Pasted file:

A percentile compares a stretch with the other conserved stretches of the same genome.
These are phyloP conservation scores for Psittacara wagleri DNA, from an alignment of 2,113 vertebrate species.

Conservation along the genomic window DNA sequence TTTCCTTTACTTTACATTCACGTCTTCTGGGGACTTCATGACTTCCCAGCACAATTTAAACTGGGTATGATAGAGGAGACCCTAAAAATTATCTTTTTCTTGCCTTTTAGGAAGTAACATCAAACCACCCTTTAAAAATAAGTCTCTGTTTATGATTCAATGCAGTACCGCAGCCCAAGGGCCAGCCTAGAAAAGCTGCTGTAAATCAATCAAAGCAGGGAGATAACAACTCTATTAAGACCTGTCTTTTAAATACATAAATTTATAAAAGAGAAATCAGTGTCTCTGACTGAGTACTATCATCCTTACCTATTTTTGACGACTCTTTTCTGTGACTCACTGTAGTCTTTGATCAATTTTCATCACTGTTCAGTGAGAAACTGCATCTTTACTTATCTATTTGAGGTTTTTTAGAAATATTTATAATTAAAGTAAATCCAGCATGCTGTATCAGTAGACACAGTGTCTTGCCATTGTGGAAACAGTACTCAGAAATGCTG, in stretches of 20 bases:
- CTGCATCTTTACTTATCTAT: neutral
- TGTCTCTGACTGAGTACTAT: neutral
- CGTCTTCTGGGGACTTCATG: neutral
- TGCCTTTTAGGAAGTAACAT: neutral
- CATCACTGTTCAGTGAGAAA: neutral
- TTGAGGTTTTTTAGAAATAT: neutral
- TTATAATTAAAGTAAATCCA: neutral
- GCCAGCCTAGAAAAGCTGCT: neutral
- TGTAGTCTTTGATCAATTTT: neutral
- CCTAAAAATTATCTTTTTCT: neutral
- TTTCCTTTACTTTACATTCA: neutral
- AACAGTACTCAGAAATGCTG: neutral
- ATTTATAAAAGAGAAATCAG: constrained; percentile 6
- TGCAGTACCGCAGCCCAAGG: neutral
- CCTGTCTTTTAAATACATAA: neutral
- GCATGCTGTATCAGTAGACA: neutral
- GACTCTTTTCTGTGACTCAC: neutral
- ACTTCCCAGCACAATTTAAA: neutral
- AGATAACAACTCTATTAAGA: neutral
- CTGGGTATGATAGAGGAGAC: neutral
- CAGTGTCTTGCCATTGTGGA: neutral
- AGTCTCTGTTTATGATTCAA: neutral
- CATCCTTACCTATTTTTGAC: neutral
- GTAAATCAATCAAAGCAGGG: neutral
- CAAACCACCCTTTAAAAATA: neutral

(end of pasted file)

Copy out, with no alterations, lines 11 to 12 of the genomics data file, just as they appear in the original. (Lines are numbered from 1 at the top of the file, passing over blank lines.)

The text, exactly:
- GCCAGCCTAGAAAAGCTGCT: neutral
- TGTAGTCTTTGATCAATTTT: neutral